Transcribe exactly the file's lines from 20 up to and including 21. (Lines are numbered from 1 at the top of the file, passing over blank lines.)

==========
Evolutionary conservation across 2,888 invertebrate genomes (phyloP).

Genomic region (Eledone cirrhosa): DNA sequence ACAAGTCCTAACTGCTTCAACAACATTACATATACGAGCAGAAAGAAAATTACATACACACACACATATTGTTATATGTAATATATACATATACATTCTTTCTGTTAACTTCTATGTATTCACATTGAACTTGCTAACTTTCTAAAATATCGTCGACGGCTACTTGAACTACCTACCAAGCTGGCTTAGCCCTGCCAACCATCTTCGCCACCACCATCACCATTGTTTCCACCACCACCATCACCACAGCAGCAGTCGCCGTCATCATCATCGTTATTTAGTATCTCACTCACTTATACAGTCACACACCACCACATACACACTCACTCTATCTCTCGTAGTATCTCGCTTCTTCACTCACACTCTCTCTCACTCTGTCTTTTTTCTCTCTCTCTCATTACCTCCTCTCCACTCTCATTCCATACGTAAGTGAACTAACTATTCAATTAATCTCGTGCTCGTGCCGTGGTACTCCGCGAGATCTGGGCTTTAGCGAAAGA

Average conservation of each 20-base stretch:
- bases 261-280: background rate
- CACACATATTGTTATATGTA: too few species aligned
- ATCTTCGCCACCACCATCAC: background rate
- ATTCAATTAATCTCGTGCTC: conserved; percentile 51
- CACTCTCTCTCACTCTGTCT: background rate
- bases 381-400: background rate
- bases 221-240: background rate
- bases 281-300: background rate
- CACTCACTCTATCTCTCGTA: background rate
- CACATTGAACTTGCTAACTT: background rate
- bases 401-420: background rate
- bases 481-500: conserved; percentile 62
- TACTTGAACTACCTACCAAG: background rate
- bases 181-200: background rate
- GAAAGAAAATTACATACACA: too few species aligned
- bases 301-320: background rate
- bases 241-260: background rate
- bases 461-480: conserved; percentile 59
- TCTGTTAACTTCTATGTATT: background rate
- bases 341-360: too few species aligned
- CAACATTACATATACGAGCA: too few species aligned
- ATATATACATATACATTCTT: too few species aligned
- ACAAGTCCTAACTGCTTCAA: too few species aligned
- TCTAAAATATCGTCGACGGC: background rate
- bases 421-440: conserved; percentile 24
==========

- bases 241-260: background rate
- bases 461-480: conserved; percentile 59